Inclusion in Climate Change Round Table welcome Media Release

Oct 18, 2010 - 9:00am


The independent Climate Institute welcomed its inclusion in the Federal Government’s Climate Change Roundtable process and reaffirmed its dedication to decisive action on pollution and climate change and a fast but fair transition to an Australian low pollution, clean energy economy.

“The Climate Institute welcomes the opportunity to join the Government’s Climate Change Advisory Roundtable process and we will be doing all we can to help decisive Australian action on pollution and climate change,” said John Connor, CEO, The Climate Institute.

“In this and other processes The Climate Institute is committed to working with all parties, and leading business, regional and community groups, towards the objectives of an Australia competitive in the emerging global low carbon economy, and cooperative in further accelerating global action to avoid the worst impacts of dangerous climate change.”

“With these objectives in sight, The Climate Institute will be focusing on key goals for Australian policy development in the life of this Parliament including:

  1. Australia’s carbon pollution has peaked by 2013 and policy flexibility exists to meet the bipartisan backed commitments of up to 25 per cent reductions by 2020 from 2000 levels*.
  2. Limits and price tags on pollution combining with appropriate incentives to maximise investment in low pollution technologies across all sectors of the economy including energy, industry, transport and agriculture.
  3. Prompt action on the Prime Minister’s Task Group Report on Energy Efficiency recommendation to achieve the goals of Australia moving to the forefront of OECD energy efficiency improvements and the target of 30 % improvement in primary energy intensity between 2010 and 2020.
  4. Stronger emissions performance standards for power plants and vehicles to ensure no new conventional coal plants are built; that all new investments in new coal and gas plants move towards full commercial scale carbon capture and storage post 2020 and that standards for passenger vehicles catch up with European standards by 2020.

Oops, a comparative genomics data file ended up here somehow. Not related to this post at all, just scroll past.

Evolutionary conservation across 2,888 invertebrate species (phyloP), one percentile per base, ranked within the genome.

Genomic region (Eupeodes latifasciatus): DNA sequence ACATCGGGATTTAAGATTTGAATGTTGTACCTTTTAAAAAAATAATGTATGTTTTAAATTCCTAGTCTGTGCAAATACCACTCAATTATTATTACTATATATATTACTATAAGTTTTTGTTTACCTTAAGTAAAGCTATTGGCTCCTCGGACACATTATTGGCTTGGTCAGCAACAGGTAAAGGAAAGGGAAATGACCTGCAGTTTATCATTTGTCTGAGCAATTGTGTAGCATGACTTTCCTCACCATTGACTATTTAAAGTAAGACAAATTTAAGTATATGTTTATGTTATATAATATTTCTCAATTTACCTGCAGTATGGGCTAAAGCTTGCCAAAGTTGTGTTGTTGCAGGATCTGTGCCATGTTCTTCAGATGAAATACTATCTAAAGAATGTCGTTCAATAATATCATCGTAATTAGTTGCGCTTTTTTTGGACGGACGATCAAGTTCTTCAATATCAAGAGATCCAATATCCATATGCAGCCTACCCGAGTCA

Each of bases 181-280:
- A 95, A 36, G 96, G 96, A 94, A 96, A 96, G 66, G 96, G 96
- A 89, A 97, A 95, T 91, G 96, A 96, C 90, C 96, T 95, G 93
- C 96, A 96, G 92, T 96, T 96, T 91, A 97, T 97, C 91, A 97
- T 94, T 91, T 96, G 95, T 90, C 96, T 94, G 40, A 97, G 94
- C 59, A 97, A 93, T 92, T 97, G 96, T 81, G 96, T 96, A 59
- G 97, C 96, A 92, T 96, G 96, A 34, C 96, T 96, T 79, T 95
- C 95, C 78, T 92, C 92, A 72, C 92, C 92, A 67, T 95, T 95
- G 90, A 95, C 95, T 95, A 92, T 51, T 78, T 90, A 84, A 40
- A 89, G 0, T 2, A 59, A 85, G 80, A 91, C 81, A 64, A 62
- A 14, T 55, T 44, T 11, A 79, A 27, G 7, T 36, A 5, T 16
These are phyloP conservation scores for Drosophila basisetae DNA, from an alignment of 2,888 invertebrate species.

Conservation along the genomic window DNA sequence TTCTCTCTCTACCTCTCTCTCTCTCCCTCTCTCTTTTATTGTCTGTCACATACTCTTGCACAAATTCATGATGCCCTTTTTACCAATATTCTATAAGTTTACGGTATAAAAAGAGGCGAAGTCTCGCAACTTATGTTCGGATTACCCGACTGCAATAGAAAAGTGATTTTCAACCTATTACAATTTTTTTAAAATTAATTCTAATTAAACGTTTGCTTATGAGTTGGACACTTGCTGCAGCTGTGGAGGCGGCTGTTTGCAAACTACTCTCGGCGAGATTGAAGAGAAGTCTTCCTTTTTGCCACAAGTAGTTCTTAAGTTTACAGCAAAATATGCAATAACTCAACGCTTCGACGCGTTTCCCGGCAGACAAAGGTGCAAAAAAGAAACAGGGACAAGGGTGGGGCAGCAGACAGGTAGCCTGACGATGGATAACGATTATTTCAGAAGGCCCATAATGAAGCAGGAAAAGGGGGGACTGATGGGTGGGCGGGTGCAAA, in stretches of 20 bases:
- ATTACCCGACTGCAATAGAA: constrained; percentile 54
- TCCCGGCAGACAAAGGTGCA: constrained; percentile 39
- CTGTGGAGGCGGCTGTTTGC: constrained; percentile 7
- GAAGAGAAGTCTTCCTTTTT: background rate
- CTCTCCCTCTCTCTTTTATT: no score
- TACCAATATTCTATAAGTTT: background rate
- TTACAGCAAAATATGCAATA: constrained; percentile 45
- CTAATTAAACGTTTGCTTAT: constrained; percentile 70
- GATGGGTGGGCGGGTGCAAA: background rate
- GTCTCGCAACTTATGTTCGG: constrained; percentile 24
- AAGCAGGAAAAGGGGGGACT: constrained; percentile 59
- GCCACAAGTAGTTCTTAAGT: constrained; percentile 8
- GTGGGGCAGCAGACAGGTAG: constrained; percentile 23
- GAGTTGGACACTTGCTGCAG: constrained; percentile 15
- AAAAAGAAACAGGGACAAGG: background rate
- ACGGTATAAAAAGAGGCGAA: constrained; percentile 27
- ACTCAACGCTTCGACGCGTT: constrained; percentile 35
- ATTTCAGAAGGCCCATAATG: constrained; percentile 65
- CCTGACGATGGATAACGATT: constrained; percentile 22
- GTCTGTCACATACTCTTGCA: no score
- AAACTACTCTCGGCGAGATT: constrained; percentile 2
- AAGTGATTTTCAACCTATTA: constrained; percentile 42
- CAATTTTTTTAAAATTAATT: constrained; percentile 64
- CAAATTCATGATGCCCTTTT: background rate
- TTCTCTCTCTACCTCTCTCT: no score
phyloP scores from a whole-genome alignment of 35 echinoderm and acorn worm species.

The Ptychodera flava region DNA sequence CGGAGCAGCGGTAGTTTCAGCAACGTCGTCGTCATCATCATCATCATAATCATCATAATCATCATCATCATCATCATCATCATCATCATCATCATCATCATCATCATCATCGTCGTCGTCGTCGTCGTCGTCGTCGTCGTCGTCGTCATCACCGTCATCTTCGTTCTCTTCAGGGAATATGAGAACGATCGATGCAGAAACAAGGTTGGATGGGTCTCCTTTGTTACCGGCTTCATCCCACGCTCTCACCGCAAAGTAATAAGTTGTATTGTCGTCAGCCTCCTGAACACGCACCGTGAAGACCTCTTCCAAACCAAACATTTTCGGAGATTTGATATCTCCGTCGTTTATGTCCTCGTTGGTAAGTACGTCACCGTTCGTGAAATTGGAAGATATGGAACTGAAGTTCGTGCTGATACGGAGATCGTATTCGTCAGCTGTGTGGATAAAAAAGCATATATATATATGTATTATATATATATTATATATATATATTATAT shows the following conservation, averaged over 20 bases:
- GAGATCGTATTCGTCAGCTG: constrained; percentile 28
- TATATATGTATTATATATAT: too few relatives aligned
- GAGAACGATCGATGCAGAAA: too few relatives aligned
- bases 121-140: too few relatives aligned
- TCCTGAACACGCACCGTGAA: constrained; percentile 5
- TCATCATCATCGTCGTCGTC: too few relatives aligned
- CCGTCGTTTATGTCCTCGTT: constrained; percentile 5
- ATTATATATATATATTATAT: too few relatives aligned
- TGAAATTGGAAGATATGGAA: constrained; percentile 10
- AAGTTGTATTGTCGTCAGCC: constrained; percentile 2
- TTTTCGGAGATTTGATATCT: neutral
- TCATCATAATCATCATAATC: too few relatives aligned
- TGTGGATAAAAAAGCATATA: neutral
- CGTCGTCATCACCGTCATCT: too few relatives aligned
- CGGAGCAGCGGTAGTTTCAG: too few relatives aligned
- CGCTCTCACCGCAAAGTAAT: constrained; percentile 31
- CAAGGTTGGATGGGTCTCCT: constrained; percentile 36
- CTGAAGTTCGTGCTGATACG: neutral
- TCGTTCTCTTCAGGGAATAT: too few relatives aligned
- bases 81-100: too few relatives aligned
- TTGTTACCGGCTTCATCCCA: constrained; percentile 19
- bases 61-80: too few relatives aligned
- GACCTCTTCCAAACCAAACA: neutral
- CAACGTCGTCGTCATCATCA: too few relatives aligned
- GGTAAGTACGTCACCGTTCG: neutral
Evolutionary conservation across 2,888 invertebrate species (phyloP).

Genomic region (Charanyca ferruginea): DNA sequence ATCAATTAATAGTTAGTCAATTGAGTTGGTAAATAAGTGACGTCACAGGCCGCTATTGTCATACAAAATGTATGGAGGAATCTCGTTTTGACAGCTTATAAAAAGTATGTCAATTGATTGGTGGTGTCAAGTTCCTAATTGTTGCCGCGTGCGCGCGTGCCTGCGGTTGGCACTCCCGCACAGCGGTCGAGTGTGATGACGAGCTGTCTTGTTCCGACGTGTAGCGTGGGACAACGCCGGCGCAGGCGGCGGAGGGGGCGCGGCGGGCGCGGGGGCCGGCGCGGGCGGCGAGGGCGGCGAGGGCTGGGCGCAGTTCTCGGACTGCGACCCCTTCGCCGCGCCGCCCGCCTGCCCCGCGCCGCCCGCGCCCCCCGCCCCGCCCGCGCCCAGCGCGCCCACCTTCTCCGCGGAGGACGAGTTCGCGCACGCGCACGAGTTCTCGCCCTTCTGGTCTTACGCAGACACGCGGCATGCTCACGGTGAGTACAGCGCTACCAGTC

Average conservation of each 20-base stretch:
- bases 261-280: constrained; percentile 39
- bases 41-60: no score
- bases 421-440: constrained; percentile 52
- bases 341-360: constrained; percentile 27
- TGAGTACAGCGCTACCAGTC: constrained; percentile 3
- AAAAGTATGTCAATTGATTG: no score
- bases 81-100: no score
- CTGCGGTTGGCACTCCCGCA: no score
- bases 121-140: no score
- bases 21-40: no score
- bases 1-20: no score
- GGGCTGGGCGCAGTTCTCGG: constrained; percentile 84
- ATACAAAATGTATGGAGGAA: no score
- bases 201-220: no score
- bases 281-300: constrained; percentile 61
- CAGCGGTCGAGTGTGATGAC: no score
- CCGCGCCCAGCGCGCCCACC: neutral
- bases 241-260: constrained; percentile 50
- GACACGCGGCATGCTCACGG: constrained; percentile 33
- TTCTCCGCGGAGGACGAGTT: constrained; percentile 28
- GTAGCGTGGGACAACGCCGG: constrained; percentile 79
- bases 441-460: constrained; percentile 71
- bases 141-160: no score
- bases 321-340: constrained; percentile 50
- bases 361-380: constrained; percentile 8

5. A strong and independent Climate Change Commission, playing a key role in determining pollution limits, ensuring any industry assistance is justifiable given the extent of global action, and that appropriate support is given for low income households and affected workers.
  6. Australia meets is current international commitments to limit pollution and support low pollution development among the world’s poorest nations. Australia plays a constructive and influential role internationally to ensure national interest goals of avoiding a 2 degree Celsius increase in global temperature is achieved.

“All the evidence shows that Australia’s pollution dependent economy is lagging key trading partners in moving towards clean energy and low pollution competiveness and productivity.

“Decisive Australian action on pollution and climate change is urgently overdue and The Climate Institute is dedicated to a fast but fair transition to an Australian low pollution, clean energy economy,” concluded Mr Connor.

*The 25% target has been consistently advocated by The Climate Institute and then the Garnaut Review as Australia’s “fair share” of global efforts to keeping global warming to no more than 2 degrees above pre-industrial levels.  This 2 degree goal was accepted at Copenhagen by developed and developing countries supporting the Copenhagen Accord.  Delaying action could mean more of remaining Australian and global carbon budgets are used up, requiring stronger targets.

For further information: 
John Connor | CEO, The Climate Institute |  0413 968 475
Harriet Binet | Communications Director, The Climate Institute |  02 8239 6299

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